Fenella is studying Scotland’s spurdogs, a small shark found across the British Isles and in temperate regions around the world. While commercial targeting of spurdogs has been banned after major population declines, whole aggregations can be caught as bycatch. Fenella’s team is asking how related a population might be, if it’s caught in a single aggregation event off the Isles of Scilly. Her project’s work can look at relatedness of spurdogs across the British Isles, and also provide insights into the diet and movement of spurdogs within aggregations.
For as long as I can remember, I have felt an affinity with water. As a youngster, I spent every summer along the South Wales coast, exploring rock pools and swimming as much as I could. For the rest of the year, I would fill up on nature documentaries, longing to get back into the water the following summer. I was determined to turn my summer experience into my every day, instead of once a year. To do that, I moved to South Wales and started my BSc (Hons) in zoology at Cardiff University. Despite living relatively...
To investigate the family relationships between individuals within a single spurdog aggregation and estimate their genetic connectivity with the wider north-eastern Atlantic population.
The spurdog is an aggregating species, which makes it particularly vulnerable to being taken as by-catch in large quantities by commercial fisheries. There has been limited research into this aggregating behaviour and the impact by-catch may have on the population. This project has the rare opportunity to assess genetic relatedness within a single aggregation and thus to reveal the impact that removing these aggregations may have on the gene pool in the north-eastern Atlantic.
The spurdog, also known as spiny dogfish, is a wide-ranging and highly mobile small shark that can be found in temperate seas around the globe. Like most elasmobranchs, it exhibits slow life-history traits, including a long generation time of 25–35 years and a gestation period lasting 18–24 months. Once a commercially important species, it is now categorised as Endangered in the north-eastern Atlantic by the IUCN Red List of Threatened Species due to a 77% decline in biomass between 1955 and 2010. The aggregating nature of the species means that when individuals are caught by commercial fisheries, they are caught in large numbers. Not only is this an issue in that the population size is reduced, but there could be unknown effects on genetic diversity. Previous research suggests these aggregations may contain a high proportion of closely related individuals (perhaps as siblings) and losing these family groups can decrease genetic diversity, reducing the species’ ability to adapt to environmental change. Understanding the genetic composition of spurdog aggregations is crucial to assessing the potential impact of by-catch on population sustainability in the north-eastern Atlantic. This is the first time family relations will have been assessed for an elasmobranch aggregation on such a scale. However, previous work using relatedness information has proven key in understanding the ecology and life history of elasmobranchs.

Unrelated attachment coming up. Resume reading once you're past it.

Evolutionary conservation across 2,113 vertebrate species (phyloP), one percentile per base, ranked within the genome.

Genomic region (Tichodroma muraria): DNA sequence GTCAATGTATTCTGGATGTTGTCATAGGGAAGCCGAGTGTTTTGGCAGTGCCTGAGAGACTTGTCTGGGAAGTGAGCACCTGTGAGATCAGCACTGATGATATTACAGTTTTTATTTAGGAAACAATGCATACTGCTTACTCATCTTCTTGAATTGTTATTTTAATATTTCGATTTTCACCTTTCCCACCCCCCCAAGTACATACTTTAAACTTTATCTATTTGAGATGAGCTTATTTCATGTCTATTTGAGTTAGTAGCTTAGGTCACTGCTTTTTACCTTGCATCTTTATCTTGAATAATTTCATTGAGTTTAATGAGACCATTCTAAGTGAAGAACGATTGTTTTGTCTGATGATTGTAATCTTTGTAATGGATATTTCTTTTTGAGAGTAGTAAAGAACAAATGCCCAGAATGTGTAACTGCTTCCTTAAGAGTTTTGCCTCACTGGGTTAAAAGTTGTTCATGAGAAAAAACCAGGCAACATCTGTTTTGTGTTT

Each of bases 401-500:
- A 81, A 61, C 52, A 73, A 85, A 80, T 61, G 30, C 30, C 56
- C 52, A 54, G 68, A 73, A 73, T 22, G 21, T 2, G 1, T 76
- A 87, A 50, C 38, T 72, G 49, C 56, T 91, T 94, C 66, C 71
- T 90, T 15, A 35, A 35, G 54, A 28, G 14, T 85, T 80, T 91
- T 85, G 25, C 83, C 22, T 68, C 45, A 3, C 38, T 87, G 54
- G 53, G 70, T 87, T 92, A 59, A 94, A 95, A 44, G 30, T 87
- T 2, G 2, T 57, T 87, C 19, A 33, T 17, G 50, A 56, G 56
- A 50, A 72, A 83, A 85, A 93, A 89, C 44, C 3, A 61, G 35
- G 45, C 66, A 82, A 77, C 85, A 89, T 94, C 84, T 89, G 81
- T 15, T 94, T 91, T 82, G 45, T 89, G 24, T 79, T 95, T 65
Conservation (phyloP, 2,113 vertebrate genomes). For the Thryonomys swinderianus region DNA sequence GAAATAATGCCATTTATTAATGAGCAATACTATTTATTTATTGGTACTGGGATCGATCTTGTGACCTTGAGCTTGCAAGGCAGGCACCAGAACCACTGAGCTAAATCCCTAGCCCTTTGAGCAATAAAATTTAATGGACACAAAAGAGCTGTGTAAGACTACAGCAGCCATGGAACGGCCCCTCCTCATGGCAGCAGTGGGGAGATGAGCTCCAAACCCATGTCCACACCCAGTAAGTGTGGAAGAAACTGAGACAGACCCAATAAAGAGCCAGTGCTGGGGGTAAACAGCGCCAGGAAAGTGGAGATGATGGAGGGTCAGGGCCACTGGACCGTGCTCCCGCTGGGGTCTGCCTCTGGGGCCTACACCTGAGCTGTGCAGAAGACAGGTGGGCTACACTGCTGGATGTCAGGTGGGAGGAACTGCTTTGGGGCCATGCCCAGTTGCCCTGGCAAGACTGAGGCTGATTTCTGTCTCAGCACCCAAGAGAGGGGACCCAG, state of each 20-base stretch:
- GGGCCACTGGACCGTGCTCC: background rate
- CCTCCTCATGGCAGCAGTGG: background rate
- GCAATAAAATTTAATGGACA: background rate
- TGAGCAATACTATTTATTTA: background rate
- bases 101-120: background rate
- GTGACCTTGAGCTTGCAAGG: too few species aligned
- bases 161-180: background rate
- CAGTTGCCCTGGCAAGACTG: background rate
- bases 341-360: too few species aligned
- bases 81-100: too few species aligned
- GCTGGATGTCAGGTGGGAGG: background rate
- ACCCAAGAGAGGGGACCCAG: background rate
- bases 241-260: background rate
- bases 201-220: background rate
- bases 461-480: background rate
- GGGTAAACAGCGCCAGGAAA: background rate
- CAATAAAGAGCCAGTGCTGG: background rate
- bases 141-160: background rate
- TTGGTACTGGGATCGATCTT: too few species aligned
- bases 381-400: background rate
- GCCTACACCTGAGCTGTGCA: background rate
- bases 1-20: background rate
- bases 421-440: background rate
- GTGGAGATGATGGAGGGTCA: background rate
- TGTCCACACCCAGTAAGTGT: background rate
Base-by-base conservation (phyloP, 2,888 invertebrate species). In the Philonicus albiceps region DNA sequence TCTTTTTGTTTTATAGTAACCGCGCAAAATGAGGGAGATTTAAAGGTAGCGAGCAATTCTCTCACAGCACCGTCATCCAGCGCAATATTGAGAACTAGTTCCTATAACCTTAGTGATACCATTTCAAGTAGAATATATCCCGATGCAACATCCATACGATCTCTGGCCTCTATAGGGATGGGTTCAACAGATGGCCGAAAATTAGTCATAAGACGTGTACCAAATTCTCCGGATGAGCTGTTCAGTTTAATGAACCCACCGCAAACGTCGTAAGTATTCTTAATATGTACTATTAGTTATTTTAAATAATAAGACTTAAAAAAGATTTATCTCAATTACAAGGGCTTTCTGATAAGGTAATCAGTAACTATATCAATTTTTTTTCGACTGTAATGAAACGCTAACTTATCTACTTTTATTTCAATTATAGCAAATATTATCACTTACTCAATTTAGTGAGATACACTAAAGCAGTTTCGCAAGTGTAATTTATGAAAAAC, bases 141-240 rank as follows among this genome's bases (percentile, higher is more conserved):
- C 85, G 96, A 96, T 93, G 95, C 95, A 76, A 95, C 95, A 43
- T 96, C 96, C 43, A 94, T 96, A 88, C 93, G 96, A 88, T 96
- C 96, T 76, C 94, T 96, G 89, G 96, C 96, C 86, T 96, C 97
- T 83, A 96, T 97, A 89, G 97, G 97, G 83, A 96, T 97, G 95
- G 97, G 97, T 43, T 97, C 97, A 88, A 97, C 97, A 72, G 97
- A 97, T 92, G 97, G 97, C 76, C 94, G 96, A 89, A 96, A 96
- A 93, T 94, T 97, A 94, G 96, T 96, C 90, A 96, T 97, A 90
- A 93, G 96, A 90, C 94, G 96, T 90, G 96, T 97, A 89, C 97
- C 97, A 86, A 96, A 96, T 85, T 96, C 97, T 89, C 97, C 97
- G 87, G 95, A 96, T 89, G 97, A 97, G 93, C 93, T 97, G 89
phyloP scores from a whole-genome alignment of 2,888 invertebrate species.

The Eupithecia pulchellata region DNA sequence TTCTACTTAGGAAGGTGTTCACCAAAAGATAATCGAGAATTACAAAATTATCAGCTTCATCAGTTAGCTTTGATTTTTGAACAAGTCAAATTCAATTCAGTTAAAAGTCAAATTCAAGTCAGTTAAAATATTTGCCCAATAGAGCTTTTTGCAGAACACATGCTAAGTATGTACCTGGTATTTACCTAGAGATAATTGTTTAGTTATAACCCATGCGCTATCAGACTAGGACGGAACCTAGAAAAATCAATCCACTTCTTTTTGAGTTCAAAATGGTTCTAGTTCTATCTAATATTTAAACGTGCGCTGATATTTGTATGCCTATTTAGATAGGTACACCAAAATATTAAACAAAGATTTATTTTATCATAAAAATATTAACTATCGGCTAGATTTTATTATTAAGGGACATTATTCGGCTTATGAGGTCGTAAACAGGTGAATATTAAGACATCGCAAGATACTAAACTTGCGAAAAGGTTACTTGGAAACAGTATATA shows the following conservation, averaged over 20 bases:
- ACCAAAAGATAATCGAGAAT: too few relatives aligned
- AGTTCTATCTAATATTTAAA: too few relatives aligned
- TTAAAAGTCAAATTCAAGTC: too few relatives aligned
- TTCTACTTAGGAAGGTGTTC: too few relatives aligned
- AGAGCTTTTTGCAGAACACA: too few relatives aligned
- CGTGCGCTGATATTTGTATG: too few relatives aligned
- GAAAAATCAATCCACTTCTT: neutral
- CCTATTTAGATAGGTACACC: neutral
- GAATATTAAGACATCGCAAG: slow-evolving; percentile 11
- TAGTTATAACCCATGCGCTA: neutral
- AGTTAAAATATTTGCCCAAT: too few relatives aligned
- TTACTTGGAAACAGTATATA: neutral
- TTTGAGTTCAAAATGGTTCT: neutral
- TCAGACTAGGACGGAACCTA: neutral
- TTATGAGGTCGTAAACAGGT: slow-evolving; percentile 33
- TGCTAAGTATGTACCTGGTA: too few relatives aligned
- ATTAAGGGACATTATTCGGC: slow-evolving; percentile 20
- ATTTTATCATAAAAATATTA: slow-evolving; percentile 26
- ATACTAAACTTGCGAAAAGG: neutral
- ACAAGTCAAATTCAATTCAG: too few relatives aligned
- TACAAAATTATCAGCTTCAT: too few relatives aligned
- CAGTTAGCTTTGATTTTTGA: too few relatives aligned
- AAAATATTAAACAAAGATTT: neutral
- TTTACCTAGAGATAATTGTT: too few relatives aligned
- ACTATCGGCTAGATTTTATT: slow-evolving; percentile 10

Tom has a once-in-a-lifetime opportunity to tease apart the impacts of human visitation, climate change and fishing on Adélie, Gentoo and Chinstrap penguins. Using drone footage, camera data and faecal samples collected in 2020/21 and into 2022, he’s monitoring Antarctica in years with minimal human footprint due to the Covid-19 pandemic. Tom wants to know whether rising sea temperatures, increasing krill fishing or a growing tourism presence is driving declines of Antarctic Peninsula penguins. By comparing 10 years’ of monitoring data to these data, he hopes to use his findings to inform policy decisions to conserve the Antarctic Peninsula’s penguin colonies.
Demian’s team is developing tools that help border control officers identify illegal shark products. His project is sifting through ‘rhino ray’ DNA sequences looking for differences in code between the guitarfishes, giant guitarfishes and wedgefishes nicknamed for their pointy snouts (and Endangered status). Months of testing will help ensure only rhino ray DNA is targeted before the team flies to Hong Kong to help officials use a portable DNA tester. This project will add to the arsenal currently being used to identify illegal shark fins moving across borders, and help stop the trafficking of ‘rhino ray’ fins.
Aristide created a citizen science platform and mobile app for fishers across Cameroon’s 400 km coastline to record sightings of sharks, rays and marine life. These photos are uploaded to iNaturalist where they are identified and will serve to create Cameroon’s first elasmobranch atlas. Together with his team, Aristide ensures data are being uploaded, visits fish landing sites to assess bycatch and measure sharks, and scours the beaches to check for strandings and sea turtle nests. He collects tissue samples of threatened species in these visits that can give more insights into the diversity, population size and structure of vulnerable sharks.